If you know your daughter despises scrambled eggs, is it really worth it to fight about it every morning when she could instead eat cereal? Forcing your child to eat can make meals a hostile time, and will could result in them simply hating that food more.

Sharing Isn’t Always Caring

toddlers in classroom with teacher
Photo Credit: Camerique/ClassicStock/Getty Images
Photo Credit: Camerique/ClassicStock/Getty Images

This is a bit confusing because sharing is caring right? But more and more, experts are trying to define what exactly ‘sharing’ is, because there isn’t really a set definition. It’s just this vague term that we teach children.

If you find yourself feeling saddened when you see a child being forced to give up the toy they’re playing with because their parent is telling them they have to share with their little brother, you’re not the only one. Schools have started to move away from the idea that children are required to share immediately when asked.

The Montessori Way

community nursery in Saint Ouen France
Photo Credit: BSIP/Universal Images Group via Getty Images
Photo Credit: BSIP/Universal Images Group via Getty Images

Montessori instead believes that teaching kids patience and waiting is equally as important as sharing. Rather than children demanding to use something and being rewarded immediately, they’re being taught to ask permission to use the item when the first person is finished.

This is believed to be a better way to teach kids about autonomy and ownership. It’s also a more realistic approach because in the ‘real world’ – adulthood – you can’t simply ask for something and expect to be accommodated regardless of the other person.

Physical Affection

George Delgado in Orage, CA
Photo Credit: Kevin Sullivan/Digital First Media/Orange County Register via Getty Images
Photo Credit: Kevin Sullivan/Digital First Media/Orange County Register via Getty Images

Not everyone feels comfortable with physical affection, and that’s okay. If your child doesn’t want to greet someone with a hug or a kiss, you shouldn’t force them to, whether it’s towards siblings, relatives, or their friends.

You need to respect your child’s boundaries and personal space and make them feel safe — that’s a parent’s priority. An alternative to a hug could be a fist bump or a high five, so they’re still making a connection and acknowledging someone without putting the child in a situation where they’re uncomfortable.

Take Subjects They Don’t Like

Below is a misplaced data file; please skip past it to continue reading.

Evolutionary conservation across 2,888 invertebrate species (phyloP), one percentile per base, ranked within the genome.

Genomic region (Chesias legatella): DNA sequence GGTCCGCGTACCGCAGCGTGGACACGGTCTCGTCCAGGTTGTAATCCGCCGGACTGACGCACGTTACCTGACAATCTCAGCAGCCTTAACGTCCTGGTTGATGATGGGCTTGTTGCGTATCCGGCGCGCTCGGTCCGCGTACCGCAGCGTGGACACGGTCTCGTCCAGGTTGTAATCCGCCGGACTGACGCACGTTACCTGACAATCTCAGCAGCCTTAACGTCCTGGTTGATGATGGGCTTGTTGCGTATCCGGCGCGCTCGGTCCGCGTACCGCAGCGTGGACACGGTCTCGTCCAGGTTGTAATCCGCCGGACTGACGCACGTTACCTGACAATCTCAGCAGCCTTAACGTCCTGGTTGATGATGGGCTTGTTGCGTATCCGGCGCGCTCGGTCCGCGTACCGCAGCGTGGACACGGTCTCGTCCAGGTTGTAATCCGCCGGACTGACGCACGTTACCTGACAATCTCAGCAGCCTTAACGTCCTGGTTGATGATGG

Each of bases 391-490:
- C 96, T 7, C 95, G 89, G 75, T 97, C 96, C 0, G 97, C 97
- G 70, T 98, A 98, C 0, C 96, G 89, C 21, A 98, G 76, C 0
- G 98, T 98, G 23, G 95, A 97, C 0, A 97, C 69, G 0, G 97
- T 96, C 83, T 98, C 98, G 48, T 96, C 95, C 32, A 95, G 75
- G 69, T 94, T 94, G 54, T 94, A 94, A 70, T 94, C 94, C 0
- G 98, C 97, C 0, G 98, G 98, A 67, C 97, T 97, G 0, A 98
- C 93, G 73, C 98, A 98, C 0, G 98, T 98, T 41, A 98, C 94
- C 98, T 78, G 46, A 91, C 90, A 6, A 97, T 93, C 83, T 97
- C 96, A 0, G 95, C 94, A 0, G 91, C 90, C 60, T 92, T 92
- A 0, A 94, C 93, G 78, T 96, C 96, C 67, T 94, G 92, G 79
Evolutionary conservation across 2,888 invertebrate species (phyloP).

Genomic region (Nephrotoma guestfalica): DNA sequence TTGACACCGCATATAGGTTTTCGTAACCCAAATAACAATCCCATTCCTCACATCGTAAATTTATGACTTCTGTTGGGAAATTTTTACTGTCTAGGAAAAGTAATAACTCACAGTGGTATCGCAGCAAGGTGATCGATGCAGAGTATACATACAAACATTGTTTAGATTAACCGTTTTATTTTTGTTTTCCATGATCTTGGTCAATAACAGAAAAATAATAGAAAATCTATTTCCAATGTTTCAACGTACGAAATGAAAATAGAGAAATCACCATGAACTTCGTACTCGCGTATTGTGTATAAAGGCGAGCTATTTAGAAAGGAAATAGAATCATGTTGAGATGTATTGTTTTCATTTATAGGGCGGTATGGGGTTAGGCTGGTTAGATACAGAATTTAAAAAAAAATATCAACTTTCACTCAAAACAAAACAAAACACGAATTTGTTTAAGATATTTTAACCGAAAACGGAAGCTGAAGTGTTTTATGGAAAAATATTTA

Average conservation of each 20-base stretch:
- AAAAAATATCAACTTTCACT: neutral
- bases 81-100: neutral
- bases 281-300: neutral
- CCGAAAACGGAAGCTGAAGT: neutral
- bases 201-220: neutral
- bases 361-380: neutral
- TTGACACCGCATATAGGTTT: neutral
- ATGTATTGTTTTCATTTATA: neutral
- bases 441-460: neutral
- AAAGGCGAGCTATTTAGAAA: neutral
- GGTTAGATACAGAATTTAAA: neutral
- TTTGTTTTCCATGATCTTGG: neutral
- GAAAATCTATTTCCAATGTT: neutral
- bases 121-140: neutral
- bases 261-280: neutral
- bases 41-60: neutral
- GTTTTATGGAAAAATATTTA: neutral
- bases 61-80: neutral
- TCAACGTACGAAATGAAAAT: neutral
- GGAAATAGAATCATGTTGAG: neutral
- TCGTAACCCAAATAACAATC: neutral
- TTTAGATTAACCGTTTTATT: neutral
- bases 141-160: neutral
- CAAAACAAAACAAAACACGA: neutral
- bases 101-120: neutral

johannesburg high school students
Photo Credit: Leon Neal/Getty Images
Photo Credit: Leon Neal/Getty Images

Again, obviously exposing your kids to a variety of subjects is important when they’re young. Giving them a well-rounded elementary school education is crucial so they can learn about their favorite subjects and about subjects they do well in.

When it comes to high school though, in particular when teens are deciding what they want to do after secondary school, they should be able to choose what they’re actually interested in and will excel at.

Let Them Choose Their Own Career

French highschool in Paris June 2017
Photo Credit: MARTIN BUREAU/AFP/Getty Images)
Photo Credit: MARTIN BUREAU/AFP/Getty Images)

It’s nice that you’re an engineer or your partner is a physician, but forcing your child to take AP Biology when they want to study music therapy isn’t beneficial, and acknowledging that STEM (science, technology, engineering, and mathematics) careers aren’t for everyone is important.

If they’re spending all their time and energy studying subjects they don’t enjoy and aren’t doing well at, that can be difficult for them. It can be hard on their self-esteem as well as mentally draining.

Make Friends With Everyone

GettyImages-1037723322
Photo credit: CHARLY TRIBALLEAU/AFP/Getty Images
Photo credit: CHARLY TRIBALLEAU/AFP/Getty Images

If your child says they don’t like someone, ask them why. Don’t say they have to be friends with everyone, because that’s not true. Teach them to be polite to everyone and a generally social person, but teaching them to force themselves to get along with everyone all the time isn’t realistic.

They’re going to come across people in their lives who they don’t get along with, and it’s better to teach them to find the people they do get along with, rather than force them to change themselves to fit in with others.

Make Friends With Anyone

children playing soccer in Sarajevo outside railway station
Photo Credit: ELVIS BARUKCIC/AFP/Getty Images
Photo Credit: ELVIS BARUKCIC/AFP/Getty Images

Some kids simply aren’t socially-inclined, no matter how extroverted their parents are. As much as you shouldn’t force your kids to be friends with everyone, you also shouldn’t force them to be friends with anyone.